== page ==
Director Hrafn Gunnlaugsson’s house sits on the edge of the city, dividing the land, sea and opinions. Somewhere between sprawling junk heap and decaying spaceship, it’s hard to believe the structure was built rather than formed through weird forces of magnetism and magic.
Hrafn is a controversial figure—he’s a childhood friend of Davíð Oddsson, the former prime minister of Iceland and co-called architect of last decade’s economic collapse; he even directed movies scripted by Davíð while he was still in office. Over the years, Hrafn’s political links, strong opinions, and personal life have gained him a level of notoriety throughout the country, perhaps even more so than his art.
‘When The Raven Flies,’ Hrafn’s most well-known film, is currently being screened as part of a summer series of classic Icelandic films at Bíó Paradís. Created in 1984, it is considered an Icelandic masterpiece. Ostensibly, this is what we are here to talk about.
Art house living
But conversations with Hrafn are rarely so linear. Within a few sentences of being asked about the film, he has somehow covered Germanic languages, drag culture, and symbolism. Midway through discussing religion and individualism, he leaps up, his energetic air belaying the presence of the cane he uses to support himself. “Let me show you my art department,” he grins.
He gestures towards a wall a few steps away covered in pictures, paintings and figurines. In all honesty, the ‘art department’ isn’t much different than any other wall there—all possible surfaces of the house, including the ceilings, are thoroughly covered with knick-knacks. Pointing at various items, Hrafn passionately talks us through children’s paintings, love notes, and even an image of a “depressed Jesus.”
It’s hard to imagine what the house looked like before Hrafn’s sprawling and heterogeneous collection took over. “I’ve been the owner for about 40 years,” he tells me, “but for the first 10 it was only used for making decorations. Slowly I moved into the set. It grew like a coral reef; one thing came after another.”
Cycle of change
Items from the accumulated detritus constantly catch Hrafn’s attention as we pass them, perpetually sending him wheeling off in different directions.
“There is a strange interest in this film,” he muses upon taking notice of a poster for ‘When the Raven Flies.’ “This rock and roll group wrote new music and had screenings in 2014.” The group in question, the not-insignificant Sólstafir, has performed their new soundtrack multiple times. I ask Hrafn about this reworking and he glows with positivity: “It was fantastic because it adds something to the film. They saw something I hadn’t noticed.” He continues, “Young people see something different and in a way I’m very happy with that because for me it means that the film still has some message.” He laughs, shaking off his pensive tone: “Anyway, it’s not dead! It didn’t die before me!”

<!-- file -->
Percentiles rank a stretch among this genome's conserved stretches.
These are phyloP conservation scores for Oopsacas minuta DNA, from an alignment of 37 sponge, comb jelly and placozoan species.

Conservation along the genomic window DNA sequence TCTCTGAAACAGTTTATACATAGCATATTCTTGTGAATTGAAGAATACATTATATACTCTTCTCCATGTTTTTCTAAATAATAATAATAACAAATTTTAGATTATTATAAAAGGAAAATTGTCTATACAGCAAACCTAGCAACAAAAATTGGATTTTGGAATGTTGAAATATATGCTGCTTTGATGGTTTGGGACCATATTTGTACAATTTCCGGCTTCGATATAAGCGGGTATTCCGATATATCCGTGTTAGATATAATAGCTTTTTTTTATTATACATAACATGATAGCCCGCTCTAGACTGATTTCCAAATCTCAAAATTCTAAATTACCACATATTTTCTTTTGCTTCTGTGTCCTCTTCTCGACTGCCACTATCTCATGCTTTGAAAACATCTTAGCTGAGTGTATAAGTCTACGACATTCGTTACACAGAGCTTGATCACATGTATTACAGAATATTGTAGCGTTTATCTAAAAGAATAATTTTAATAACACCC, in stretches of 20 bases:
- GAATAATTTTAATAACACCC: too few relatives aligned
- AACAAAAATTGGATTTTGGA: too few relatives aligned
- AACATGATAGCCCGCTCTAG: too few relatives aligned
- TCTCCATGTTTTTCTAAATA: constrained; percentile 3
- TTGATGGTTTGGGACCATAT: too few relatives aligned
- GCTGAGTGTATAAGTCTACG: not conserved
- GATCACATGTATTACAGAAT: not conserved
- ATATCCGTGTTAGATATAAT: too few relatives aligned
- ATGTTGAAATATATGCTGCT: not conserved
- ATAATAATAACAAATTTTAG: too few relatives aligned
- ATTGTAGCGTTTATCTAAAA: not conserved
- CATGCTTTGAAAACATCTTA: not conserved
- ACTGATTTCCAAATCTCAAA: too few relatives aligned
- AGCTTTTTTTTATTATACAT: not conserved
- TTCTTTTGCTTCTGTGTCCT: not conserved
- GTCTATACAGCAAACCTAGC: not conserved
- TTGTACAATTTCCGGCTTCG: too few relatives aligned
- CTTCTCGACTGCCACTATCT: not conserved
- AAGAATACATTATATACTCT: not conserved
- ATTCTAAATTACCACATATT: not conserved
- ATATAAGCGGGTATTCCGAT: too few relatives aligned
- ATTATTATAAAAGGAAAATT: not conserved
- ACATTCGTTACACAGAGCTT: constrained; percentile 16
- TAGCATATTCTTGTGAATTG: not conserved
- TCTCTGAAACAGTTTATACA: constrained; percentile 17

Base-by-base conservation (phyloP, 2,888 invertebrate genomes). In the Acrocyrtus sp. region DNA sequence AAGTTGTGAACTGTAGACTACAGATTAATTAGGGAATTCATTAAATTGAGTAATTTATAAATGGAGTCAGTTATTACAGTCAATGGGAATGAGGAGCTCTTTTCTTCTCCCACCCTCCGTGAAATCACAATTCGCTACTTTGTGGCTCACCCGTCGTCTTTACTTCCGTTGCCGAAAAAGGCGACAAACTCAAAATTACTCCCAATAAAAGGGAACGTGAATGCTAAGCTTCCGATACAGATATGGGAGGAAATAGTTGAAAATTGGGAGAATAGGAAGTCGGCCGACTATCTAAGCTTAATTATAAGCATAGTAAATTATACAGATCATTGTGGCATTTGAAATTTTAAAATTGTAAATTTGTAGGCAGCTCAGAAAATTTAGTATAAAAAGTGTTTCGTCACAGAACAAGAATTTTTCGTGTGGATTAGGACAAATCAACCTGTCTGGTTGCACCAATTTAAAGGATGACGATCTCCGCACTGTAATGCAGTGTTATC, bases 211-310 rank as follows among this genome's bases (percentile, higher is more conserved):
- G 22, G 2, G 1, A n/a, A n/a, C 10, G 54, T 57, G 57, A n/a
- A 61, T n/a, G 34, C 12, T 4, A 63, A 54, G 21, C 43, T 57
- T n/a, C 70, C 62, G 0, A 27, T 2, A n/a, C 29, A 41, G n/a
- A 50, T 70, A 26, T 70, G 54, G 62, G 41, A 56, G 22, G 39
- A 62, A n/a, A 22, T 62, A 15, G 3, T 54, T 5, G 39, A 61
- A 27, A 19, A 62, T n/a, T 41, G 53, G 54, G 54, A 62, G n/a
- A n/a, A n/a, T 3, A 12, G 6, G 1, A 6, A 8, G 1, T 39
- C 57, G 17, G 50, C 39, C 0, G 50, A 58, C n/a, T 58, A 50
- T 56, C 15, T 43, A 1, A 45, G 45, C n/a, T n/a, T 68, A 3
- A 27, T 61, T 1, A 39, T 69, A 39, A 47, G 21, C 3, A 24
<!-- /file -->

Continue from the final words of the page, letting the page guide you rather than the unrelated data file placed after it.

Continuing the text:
But making the film was not an easy process for the artist. “It was an enormous pain. It was made with no money and I had to do everything. I was the decorator, the script writer, the director, the producer—I was completely alone. I don’t know how I could make it. Some kind of madness comes into your life and you have to survive and live with the madness for a while.”
With accolades continuing to roll in, the longevity of the work is undeniable. But, 30 years later, how does Hrafn feel about the film? What legacy does it hold for him? “I feel very strange [in contrast to] the man who made that film. The changes you have in life, you change so much. You are a child; you are a teenager; you are at university. One day you are working and one day you get old. I don’t know the man who made these films anymore. I’m not even sure I would say hello to him if I met him on the street,” Hrafn walks ahead, out an open door. “This cycle of changing is so fantastic.”
A walk on the wild side
There’s a distinct sense of being on a different planet, or in another time as we exit the house and look out over the jagged coastline. The garden is a feral knot of wild plants and rusted structures. Most notable are the numerous specimens of Giant Hogweed towering over everything. “I love these plants,” Hrafn says, passionately. “They have this power, they grow out of the earth in a few weeks. In two or three months they become four metres high. Imagine that! Four metres in one summer.” He shakes his head in wondrous disbelief.
Giant Hogweed is an invasive species in Iceland. It contains sap that is horribly phototoxic if touched, causing blisters and permanent scarring. Often, the victims of the plant’s advanced defense system are playful children, enchanted by the flora’s elephantine proportions. But Hrafn is completely undeterred by this danger. “I don’t believe that you get hurt by them,” he declares fiercely. “I think it’s a fantasy. It’s like saying you get hurt by roses—of course you can hurt yourself with roses. You can hurt yourself with anything.”
“I want to disappear”
By this point in the conversation we have circumnavigated the whole house, the wild and meandering path providing a symbolic backdrop to the surreal metaphysical journey Hrafn has taken us on. Hrafn is still talking in his stream-of-consciousness way, and has found his way to the subject of religion.
“In all these religions,” he ponders, “we are taught about eternal life.” Stopping to think, silhouetted against the backdrop of the Giant Hogweed, a beatific smile spreads across his face. “The greatest punishment I can imagine myself is eternal life. I want to disappear. Your life should finish like a good movie.”
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